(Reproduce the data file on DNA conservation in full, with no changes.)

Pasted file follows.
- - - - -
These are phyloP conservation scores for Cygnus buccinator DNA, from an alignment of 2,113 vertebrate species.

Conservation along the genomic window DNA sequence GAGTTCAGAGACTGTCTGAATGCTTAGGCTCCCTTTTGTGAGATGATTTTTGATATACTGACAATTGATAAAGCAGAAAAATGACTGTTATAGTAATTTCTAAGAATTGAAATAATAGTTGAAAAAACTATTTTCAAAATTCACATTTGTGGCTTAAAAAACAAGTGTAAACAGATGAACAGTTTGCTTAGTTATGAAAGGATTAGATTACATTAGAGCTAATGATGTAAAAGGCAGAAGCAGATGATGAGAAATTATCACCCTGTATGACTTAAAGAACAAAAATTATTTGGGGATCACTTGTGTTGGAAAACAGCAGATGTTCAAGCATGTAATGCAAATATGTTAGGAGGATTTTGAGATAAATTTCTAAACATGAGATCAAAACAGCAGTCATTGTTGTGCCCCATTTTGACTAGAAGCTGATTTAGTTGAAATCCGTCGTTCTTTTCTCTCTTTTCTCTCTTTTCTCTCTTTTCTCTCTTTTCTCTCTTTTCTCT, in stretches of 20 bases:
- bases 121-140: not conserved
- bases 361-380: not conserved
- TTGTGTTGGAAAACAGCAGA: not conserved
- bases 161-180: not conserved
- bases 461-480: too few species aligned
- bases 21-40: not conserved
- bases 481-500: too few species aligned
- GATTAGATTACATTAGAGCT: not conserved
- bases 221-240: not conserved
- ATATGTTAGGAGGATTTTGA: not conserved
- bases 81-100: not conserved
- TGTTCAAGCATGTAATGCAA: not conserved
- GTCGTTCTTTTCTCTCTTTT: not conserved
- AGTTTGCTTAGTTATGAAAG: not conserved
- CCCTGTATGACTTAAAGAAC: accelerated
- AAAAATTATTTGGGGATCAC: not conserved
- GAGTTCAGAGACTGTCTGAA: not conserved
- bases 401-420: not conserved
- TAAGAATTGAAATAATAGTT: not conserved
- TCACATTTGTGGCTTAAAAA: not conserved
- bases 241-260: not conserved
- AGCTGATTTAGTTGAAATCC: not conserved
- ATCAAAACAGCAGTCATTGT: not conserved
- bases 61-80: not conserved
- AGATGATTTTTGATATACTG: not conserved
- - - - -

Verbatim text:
These are phyloP conservation scores for Cygnus buccinator DNA, from an alignment of 2,113 vertebrate species.

Conservation along the genomic window DNA sequence GAGTTCAGAGACTGTCTGAATGCTTAGGCTCCCTTTTGTGAGATGATTTTTGATATACTGACAATTGATAAAGCAGAAAAATGACTGTTATAGTAATTTCTAAGAATTGAAATAATAGTTGAAAAAACTATTTTCAAAATTCACATTTGTGGCTTAAAAAACAAGTGTAAACAGATGAACAGTTTGCTTAGTTATGAAAGGATTAGATTACATTAGAGCTAATGATGTAAAAGGCAGAAGCAGATGATGAGAAATTATCACCCTGTATGACTTAAAGAACAAAAATTATTTGGGGATCACTTGTGTTGGAAAACAGCAGATGTTCAAGCATGTAATGCAAATATGTTAGGAGGATTTTGAGATAAATTTCTAAACATGAGATCAAAACAGCAGTCATTGTTGTGCCCCATTTTGACTAGAAGCTGATTTAGTTGAAATCCGTCGTTCTTTTCTCTCTTTTCTCTCTTTTCTCTCTTTTCTCTCTTTTCTCTCTTTTCTCT, in stretches of 20 bases:
- bases 121-140: not conserved
- bases 361-380: not conserved
- TTGTGTTGGAAAACAGCAGA: not conserved
- bases 161-180: not conserved
- bases 461-480: too few species aligned
- bases 21-40: not conserved
- bases 481-500: too few species aligned
- GATTAGATTACATTAGAGCT: not conserved
- bases 221-240: not conserved
- ATATGTTAGGAGGATTTTGA: not conserved
- bases 81-100: not conserved
- TGTTCAAGCATGTAATGCAA: not conserved
- GTCGTTCTTTTCTCTCTTTT: not conserved
- AGTTTGCTTAGTTATGAAAG: not conserved
- CCCTGTATGACTTAAAGAAC: accelerated
- AAAAATTATTTGGGGATCAC: not conserved
- GAGTTCAGAGACTGTCTGAA: not conserved
- bases 401-420: not conserved
- TAAGAATTGAAATAATAGTT: not conserved
- TCACATTTGTGGCTTAAAAA: not conserved
- bases 241-260: not conserved
- AGCTGATTTAGTTGAAATCC: not conserved
- ATCAAAACAGCAGTCATTGT: not conserved
- bases 61-80: not conserved
- AGATGATTTTTGATATACTG: not conserved